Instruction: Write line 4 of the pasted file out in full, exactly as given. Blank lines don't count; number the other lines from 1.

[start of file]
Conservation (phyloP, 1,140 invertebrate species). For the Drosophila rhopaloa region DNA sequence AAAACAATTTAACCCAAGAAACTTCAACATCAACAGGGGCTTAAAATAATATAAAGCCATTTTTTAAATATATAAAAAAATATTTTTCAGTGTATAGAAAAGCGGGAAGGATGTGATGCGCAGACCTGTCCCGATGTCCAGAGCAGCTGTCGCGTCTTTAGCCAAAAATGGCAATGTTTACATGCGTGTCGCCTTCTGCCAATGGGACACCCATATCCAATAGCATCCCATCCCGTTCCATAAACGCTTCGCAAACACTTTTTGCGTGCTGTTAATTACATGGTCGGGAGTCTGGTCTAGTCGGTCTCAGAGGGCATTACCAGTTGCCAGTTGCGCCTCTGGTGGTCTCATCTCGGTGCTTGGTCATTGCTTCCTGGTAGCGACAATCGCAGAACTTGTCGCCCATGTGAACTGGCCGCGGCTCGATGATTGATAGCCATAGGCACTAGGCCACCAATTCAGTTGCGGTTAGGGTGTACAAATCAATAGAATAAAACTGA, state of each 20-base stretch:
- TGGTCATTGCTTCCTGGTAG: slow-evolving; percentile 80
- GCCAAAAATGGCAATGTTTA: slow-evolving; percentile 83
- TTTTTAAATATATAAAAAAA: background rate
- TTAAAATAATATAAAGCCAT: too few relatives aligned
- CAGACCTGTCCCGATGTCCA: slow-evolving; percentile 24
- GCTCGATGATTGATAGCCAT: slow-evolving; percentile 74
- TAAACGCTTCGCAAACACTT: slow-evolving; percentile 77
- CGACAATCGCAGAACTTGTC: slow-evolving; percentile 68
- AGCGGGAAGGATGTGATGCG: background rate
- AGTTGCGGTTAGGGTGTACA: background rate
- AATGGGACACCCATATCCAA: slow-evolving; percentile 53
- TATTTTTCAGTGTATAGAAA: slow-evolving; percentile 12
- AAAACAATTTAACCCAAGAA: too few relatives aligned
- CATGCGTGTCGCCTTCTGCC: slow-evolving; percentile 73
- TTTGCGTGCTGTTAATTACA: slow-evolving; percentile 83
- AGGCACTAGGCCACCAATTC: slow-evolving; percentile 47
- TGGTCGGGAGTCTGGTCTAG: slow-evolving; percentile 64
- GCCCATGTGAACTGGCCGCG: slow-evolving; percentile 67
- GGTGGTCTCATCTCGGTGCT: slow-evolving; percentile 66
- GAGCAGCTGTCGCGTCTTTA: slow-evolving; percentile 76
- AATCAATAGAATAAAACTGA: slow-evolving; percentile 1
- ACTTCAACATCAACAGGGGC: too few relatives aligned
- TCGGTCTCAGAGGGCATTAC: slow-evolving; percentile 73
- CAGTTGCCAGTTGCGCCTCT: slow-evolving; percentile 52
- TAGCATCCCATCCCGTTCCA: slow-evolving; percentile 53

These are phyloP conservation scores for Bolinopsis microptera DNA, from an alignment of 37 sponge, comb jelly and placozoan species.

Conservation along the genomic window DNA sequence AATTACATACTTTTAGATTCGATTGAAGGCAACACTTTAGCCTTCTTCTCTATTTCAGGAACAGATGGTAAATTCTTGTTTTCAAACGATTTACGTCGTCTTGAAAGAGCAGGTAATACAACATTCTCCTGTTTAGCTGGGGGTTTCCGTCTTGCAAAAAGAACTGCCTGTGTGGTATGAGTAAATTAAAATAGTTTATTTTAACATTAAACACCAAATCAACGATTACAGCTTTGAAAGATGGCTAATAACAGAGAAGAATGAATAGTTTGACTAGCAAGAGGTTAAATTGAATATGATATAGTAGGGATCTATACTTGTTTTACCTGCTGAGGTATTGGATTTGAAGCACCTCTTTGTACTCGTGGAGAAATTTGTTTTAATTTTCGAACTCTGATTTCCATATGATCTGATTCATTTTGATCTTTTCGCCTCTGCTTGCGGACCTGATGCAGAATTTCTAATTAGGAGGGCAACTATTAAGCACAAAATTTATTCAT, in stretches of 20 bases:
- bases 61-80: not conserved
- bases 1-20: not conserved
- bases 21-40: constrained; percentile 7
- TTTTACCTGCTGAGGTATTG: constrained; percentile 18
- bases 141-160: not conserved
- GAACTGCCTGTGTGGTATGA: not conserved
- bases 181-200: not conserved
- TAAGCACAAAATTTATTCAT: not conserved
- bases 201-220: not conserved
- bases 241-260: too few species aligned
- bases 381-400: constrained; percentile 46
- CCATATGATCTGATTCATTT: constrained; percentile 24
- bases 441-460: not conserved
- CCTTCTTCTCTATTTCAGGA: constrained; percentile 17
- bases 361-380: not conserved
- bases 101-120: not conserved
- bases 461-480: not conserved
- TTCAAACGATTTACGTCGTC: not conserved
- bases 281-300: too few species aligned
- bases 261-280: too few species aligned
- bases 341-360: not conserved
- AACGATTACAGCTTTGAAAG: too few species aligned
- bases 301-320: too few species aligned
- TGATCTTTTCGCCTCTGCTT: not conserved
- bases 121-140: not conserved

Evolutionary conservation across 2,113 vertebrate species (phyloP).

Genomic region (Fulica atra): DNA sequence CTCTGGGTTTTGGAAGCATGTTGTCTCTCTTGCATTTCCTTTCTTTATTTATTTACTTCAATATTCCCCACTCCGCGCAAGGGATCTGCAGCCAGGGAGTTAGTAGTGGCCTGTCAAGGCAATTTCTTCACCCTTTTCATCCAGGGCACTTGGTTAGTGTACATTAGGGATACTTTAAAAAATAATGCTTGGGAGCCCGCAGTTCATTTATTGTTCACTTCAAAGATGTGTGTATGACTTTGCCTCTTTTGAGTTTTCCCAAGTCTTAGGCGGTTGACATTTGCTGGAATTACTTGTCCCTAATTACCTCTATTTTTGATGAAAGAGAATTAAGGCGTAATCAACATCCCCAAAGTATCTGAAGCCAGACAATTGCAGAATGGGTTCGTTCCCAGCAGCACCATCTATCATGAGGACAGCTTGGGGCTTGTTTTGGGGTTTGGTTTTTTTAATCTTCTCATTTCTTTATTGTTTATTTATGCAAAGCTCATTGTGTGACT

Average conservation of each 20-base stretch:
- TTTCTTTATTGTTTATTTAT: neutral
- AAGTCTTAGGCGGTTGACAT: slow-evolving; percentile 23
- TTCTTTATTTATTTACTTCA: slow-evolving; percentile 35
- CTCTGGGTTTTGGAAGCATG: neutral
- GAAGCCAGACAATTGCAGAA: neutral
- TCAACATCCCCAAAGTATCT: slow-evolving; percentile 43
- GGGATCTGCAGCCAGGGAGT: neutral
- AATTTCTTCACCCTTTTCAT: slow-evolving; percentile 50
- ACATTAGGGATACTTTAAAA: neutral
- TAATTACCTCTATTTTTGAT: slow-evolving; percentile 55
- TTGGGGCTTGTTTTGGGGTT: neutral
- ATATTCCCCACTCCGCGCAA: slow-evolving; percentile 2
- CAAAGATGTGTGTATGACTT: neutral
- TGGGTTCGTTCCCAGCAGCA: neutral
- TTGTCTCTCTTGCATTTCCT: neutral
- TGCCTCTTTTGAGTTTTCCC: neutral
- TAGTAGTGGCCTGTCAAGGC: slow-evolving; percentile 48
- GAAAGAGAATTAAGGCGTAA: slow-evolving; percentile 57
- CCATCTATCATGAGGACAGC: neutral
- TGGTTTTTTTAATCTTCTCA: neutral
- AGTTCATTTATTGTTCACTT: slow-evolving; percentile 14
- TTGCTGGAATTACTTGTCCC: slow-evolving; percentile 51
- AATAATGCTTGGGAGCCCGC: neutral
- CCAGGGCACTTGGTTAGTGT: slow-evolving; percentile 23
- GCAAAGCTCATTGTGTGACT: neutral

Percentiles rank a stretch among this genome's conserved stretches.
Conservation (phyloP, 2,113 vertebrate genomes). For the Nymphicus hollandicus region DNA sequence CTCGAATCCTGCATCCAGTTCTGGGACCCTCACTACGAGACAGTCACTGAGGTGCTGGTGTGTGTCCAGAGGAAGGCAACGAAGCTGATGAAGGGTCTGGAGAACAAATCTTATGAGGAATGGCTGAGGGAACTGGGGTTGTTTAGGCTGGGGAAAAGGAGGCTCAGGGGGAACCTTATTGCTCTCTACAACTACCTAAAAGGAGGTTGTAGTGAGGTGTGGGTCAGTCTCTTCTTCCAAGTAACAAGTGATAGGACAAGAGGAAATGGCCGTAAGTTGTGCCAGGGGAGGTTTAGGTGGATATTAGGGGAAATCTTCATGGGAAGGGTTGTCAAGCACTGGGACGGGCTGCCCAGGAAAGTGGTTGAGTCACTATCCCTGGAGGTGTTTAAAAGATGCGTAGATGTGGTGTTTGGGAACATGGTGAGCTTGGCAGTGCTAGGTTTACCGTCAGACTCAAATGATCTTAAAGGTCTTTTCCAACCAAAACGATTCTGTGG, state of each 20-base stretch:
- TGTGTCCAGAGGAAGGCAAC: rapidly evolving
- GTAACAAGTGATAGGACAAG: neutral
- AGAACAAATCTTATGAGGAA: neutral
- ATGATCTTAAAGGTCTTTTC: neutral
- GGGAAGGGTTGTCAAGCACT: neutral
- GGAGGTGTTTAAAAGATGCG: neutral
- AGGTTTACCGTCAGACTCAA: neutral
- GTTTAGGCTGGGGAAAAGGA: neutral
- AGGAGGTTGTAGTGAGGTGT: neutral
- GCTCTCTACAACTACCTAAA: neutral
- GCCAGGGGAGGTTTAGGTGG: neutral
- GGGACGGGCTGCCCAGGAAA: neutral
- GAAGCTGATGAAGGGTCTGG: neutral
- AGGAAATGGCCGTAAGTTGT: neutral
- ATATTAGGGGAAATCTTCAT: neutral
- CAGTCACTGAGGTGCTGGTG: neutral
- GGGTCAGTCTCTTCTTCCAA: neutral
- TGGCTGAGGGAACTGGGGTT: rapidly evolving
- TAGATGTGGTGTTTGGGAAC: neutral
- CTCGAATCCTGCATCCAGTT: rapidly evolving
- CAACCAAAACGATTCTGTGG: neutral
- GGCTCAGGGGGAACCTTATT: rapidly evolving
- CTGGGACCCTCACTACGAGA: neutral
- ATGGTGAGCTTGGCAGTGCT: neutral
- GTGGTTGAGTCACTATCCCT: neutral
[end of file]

- TTTTTAAATATATAAAAAAA: background rate